I mean, imagine Breaking Bad pulling off a wry, bemusing scene like that last one with Jimmy and Kim smoking in the holding cell? Or, a few moments later, the finger-guns callback! At the end of the day, this is—was!—a show about a few endearing but deeply flawed characters, a great if extremely unlikely and messed-up romance, and lots and lots of ingenious long cons. And that is why we love it.
It’s also a show that wears its love-hate relationship with the law on its sleeve, which made it extra fun to see Bill Oakley return for a key role as Saul/Jimmy’s co-counsel. It was also nice to see Kim ditch her Stepford life at Palm Coast Sprinkler in favor of some rewarding pro-bono administrative work. If she’s going to lose everything she owns to Cheryl Hamlin, she might as well do what she loves!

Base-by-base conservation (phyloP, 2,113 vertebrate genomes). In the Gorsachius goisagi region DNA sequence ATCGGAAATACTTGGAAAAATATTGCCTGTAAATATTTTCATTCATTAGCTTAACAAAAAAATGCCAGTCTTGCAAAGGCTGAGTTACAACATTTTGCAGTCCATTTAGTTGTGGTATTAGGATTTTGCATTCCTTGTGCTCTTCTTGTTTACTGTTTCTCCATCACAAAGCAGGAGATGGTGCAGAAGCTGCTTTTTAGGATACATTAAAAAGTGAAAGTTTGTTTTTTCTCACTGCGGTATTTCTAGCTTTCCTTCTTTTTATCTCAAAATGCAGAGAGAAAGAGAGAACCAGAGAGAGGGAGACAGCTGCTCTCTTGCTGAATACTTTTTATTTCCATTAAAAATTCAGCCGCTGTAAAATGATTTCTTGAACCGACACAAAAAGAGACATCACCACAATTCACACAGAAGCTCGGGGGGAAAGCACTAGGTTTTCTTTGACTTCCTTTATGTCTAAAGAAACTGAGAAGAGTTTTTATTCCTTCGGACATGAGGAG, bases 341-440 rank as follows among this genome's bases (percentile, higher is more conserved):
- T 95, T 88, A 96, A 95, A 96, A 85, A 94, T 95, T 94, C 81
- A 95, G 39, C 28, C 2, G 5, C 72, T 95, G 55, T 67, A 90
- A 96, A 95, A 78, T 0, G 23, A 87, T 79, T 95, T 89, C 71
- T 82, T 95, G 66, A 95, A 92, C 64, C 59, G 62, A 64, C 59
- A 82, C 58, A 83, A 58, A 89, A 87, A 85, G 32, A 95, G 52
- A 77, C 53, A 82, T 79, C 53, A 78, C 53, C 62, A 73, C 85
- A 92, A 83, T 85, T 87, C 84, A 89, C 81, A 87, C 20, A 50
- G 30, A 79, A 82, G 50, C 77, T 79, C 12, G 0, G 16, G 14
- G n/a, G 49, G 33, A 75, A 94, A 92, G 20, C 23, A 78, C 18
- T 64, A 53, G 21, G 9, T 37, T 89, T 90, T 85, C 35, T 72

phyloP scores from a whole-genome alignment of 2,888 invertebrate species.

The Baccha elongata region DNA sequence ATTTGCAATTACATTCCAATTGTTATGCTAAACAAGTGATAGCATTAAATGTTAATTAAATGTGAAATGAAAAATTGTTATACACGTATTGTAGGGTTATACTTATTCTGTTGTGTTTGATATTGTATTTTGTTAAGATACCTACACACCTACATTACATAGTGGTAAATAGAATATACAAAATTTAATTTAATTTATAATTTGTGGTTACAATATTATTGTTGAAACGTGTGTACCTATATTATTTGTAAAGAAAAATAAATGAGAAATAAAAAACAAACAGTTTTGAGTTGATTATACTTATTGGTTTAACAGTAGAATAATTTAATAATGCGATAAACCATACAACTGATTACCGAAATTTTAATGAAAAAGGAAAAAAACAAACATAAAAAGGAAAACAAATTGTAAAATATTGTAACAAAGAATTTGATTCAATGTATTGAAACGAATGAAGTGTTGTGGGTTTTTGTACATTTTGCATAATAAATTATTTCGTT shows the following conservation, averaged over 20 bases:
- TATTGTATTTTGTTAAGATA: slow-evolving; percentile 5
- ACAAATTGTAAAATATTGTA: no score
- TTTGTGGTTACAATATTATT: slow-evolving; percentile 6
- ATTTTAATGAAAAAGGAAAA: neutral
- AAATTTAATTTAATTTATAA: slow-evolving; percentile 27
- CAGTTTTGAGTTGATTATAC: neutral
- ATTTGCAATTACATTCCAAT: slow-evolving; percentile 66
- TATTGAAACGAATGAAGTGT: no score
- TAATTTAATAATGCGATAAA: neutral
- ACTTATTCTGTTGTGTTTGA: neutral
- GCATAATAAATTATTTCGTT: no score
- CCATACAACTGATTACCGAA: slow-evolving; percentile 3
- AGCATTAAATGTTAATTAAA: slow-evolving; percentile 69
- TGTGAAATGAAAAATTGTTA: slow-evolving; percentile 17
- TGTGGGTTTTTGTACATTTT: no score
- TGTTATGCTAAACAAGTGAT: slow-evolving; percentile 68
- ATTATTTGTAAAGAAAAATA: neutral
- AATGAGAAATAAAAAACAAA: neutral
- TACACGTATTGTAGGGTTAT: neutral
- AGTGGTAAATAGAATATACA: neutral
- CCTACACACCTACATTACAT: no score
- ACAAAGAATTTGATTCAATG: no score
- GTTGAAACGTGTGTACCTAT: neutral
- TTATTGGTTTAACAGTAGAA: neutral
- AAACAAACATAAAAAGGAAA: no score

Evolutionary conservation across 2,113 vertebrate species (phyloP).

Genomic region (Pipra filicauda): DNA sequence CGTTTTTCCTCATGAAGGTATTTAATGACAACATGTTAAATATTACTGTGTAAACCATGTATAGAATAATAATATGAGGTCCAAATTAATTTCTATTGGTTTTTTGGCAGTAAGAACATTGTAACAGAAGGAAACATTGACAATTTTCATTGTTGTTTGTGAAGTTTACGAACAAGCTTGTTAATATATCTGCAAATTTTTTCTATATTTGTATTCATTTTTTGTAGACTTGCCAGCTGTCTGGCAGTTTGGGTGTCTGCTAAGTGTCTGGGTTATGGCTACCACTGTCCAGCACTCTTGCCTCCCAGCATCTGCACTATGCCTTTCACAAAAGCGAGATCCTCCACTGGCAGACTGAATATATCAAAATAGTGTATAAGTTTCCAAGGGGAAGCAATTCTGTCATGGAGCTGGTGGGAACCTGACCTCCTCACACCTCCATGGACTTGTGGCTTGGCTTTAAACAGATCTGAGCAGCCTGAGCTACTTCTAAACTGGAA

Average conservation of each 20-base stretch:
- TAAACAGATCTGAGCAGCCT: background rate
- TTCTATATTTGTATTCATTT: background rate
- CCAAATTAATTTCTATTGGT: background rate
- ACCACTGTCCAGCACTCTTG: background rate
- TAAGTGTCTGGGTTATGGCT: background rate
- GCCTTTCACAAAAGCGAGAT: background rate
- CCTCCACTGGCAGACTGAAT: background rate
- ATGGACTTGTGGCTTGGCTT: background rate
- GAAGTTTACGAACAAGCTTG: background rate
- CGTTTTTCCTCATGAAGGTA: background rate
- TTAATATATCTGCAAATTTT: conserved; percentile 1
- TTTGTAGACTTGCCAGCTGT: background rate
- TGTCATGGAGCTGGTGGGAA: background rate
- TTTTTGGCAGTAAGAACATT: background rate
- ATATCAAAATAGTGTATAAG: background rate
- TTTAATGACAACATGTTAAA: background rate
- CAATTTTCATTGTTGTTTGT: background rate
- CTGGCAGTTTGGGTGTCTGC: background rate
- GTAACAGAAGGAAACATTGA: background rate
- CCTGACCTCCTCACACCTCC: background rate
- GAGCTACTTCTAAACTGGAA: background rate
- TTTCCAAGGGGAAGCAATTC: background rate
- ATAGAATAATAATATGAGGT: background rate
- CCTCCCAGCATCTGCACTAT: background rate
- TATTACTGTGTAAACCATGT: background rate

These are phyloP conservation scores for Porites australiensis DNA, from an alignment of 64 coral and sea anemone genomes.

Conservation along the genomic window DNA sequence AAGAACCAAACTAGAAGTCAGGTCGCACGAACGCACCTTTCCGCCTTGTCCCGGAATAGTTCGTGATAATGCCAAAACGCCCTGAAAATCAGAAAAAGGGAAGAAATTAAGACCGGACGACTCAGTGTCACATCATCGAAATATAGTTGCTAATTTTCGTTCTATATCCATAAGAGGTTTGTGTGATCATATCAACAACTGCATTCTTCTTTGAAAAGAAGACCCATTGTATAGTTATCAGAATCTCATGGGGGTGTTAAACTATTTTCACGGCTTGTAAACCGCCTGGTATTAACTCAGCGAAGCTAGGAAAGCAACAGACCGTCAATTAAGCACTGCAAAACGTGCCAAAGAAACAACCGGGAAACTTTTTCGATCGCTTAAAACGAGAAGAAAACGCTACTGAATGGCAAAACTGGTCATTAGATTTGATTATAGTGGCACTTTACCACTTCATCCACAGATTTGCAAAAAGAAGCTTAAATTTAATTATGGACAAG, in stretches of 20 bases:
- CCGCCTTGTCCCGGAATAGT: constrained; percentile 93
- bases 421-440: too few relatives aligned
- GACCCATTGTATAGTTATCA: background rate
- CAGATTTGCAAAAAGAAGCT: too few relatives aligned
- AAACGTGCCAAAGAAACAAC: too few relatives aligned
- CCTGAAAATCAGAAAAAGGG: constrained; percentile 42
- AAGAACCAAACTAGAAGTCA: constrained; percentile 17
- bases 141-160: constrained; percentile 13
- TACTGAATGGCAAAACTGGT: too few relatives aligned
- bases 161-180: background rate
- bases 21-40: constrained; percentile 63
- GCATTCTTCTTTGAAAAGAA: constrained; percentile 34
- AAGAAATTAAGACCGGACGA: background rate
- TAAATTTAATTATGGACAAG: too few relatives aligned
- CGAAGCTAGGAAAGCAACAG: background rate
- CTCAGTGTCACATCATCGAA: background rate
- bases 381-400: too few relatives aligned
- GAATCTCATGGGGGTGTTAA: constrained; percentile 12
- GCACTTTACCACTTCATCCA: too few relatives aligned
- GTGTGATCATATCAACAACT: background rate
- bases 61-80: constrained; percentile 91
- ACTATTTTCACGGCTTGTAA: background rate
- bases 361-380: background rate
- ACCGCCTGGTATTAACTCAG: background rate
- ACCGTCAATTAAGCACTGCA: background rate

And of course it makes sense for a show about the law, in all its maddening imperfection, to end with plea deals, courtroom revelations, and, ultimately, prison. Yes, Jimmy asked the court to use his given name, but there was never any doubt that, to the inmates he’ll be spending the next 85 (give or take) years of his life with, he would be, now and forever, “Better Call Saul.” He’s a folk hero, representing the idea that everyone, and I mean everyone, deserves a “vigorous defense.” As such, we can rest assured that he’ll be looked after, even inside the Alcatraz of the Rockies.
Maybe it’s not such a bad life for Jimmy. He doesn’t have to hang out with people like Walter, Chuck, and Howard, who make him feel inferior. He can put his Cinnabon baking skills to work. And, with any luck, he can enjoy the occasional visit from the one person alive who ever really got him.
Given how dark his post-Kim life had become, I’d say that’s a pretty good deal.